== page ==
Lowest Dose of LV-101 Fares Well in Phase 3 Trial of PWS Children

Lowest Dose of LV-101 Fares Well in Phase 3 Trial of PWS Children
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Children with Prader-Willi syndrome (PWS) experience significant reductions in their excessive hunger, anxiety and distress behaviors when treated with the lowest dose of Levo Therapeutics’ LV-101 (intranasal carbetocin) in a Phase 3 clinical trial, the company announced.

While the highest dose under investigation (9.6 mg ) did not induce similar improvements in hunger, meaning that the CARE-PWS trial (NCT03649477) failed to met its primary goal, the findings for the 3.2 mg dose show that several secondary endpoints were met.

Patients in the trial and its long-term extension program now will be transitioned to receive the 3.2 dose for the remainder of their follow-up.

“With no approved therapies to address their most challenging symptoms, patients with PWS continue to suffer from insatiable hunger and anxiety, which are debilitating and can be life-threatening if left untreated,” Jennifer L. Miller, MD, pediatric endocrinologist, University of Florida, said in a press release.

“These positive results of the Phase 3 CARE-PWS study strengthen the belief that intranasal carbetocin appears to be an effective treatment for patients living with PWS,” Miller said.

LV-101 is a formulation of carbetocin, a compound engineered to work in a way similar to that of the naturally occurring neuroendocrine hormone oxytocin. PWS patients appear to have fewer oxytocin-producing brain cells, which could be part of the reason for their social, emotional and feeding difficulties.

Carbetocin was designed to have a greater affinity for the oxytocin receptor than the naturally occurring hormone, while also showing lower affinity for the related vasopressin receptors. LV-101 is designed to be delivered into-the-nose three times per day before meals.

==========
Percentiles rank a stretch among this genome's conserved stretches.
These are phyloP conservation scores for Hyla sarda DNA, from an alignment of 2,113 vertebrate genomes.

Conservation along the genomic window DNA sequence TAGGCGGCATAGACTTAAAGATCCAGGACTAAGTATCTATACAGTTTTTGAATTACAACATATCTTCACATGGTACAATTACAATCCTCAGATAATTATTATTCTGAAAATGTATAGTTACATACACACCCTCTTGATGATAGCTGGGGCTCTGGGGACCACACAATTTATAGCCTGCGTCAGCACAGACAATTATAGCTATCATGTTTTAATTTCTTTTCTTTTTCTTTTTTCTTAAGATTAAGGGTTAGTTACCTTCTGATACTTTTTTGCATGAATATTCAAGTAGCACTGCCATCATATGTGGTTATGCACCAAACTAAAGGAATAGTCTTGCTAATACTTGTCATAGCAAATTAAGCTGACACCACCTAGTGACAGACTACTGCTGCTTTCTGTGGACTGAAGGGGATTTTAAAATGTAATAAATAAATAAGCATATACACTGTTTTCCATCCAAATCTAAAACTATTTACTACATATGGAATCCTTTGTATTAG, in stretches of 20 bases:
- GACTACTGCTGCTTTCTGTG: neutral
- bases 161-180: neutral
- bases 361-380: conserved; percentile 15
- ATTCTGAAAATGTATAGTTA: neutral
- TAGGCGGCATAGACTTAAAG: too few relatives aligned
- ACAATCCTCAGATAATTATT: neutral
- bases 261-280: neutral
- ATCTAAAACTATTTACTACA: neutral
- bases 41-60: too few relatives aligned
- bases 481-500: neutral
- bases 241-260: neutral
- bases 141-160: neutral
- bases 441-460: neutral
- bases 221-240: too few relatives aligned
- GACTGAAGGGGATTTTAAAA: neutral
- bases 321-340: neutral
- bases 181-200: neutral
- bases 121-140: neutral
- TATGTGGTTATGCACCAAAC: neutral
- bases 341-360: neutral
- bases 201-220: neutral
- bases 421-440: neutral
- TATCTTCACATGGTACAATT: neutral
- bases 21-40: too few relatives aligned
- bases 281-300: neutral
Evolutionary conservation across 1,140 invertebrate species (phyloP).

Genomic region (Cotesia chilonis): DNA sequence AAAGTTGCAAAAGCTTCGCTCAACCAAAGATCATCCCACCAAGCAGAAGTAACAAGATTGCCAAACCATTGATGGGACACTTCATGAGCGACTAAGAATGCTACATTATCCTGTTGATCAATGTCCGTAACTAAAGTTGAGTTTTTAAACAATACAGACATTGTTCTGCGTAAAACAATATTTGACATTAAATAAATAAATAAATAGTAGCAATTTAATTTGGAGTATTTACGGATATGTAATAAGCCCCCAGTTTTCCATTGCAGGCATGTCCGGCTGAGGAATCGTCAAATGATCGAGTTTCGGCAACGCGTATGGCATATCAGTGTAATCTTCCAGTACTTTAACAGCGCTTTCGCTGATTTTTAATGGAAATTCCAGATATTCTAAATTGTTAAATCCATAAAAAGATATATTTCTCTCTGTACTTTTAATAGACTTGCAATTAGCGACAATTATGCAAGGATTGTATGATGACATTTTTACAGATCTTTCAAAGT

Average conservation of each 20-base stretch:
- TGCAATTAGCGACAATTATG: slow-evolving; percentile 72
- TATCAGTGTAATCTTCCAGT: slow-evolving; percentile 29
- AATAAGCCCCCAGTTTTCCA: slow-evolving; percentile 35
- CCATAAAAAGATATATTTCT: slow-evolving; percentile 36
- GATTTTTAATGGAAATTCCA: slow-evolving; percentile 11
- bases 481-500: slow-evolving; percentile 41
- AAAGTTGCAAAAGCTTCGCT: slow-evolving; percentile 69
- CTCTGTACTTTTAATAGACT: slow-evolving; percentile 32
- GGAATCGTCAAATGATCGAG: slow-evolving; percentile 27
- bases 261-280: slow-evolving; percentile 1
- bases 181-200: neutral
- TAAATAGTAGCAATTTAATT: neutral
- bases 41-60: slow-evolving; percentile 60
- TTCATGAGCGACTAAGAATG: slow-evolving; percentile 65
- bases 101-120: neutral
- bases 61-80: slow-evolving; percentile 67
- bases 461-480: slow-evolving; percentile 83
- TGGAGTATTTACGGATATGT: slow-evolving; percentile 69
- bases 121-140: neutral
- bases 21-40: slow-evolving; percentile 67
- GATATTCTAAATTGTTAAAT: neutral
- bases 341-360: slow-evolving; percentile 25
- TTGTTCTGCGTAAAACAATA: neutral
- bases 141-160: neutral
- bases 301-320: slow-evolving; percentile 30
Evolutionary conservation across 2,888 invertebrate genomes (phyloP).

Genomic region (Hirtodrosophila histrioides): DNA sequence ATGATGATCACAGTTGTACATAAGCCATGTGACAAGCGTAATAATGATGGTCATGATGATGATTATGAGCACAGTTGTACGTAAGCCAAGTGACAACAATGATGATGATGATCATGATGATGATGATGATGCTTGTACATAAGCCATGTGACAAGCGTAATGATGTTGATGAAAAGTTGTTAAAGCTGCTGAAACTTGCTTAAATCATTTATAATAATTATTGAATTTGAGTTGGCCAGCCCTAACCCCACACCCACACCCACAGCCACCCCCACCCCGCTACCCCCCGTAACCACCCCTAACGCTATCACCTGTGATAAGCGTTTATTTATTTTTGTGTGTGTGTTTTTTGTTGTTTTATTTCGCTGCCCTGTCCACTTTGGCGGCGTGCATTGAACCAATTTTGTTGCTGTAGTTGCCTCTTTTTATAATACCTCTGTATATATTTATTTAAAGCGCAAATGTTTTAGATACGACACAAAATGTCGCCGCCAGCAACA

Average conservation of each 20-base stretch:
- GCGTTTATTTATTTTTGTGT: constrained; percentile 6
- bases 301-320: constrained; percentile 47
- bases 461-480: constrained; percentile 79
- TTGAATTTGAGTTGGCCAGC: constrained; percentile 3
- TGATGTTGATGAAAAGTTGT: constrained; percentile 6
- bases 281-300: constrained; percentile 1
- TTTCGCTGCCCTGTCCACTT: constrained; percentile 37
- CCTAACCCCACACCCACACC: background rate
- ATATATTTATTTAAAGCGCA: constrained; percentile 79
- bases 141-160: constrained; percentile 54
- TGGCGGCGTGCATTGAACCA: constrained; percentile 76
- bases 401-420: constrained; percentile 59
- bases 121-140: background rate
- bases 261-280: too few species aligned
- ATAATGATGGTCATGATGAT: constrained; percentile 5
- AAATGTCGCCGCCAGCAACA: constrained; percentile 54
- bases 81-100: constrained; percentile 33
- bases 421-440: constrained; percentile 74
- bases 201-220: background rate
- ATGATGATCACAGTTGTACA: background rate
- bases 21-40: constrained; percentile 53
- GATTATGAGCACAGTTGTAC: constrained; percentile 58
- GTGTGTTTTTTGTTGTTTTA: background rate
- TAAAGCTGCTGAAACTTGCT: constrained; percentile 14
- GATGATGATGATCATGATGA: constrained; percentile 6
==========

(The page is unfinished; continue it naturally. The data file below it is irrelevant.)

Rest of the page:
The treatment earned fast track designation from the U.S. Food and Drug Administration for the treatment of PWS last year, after inducing clinically meaningful improvements in unrelenting hunger (hyperphagia) and obsessive-compulsive behaviors in a proof-of-concept Phase 2 trial (NCT01968187).

The ongoing CARE-PWS trial is investigating the efficacy, tolerability, and safety of two LV-101 doses — 9.6 mg and 3.2 mg — in children and adolescents with PWS, ages 7 to 18.

While the study initially was expected to recruit 175 participants, enrollment was closed early due to the COVID-19 pandemic. In total, 119 patients were included and assigned randomly to receive either the 9.6 mg dose, the 3.2 mg dose, or a placebo for eight weeks.

Participants then became eligible to enter a long-term follow-up to continue receiving the active treatment for 56 weeks. Those previously given a placebo also could enter and receive LV-101.

The trial’s main goals were to determine whether the 9.2 mg dose was better than a placebo at lowering the excessive hunger and obsessive-compulsive behaviors in PWS patients, assessed using the Hyperphagia Questionnaire for Clinical Trials (HQ-CT) and Children’s Yale-Brown Obsessive Compulsive Scale (CY-BOSS), respectively.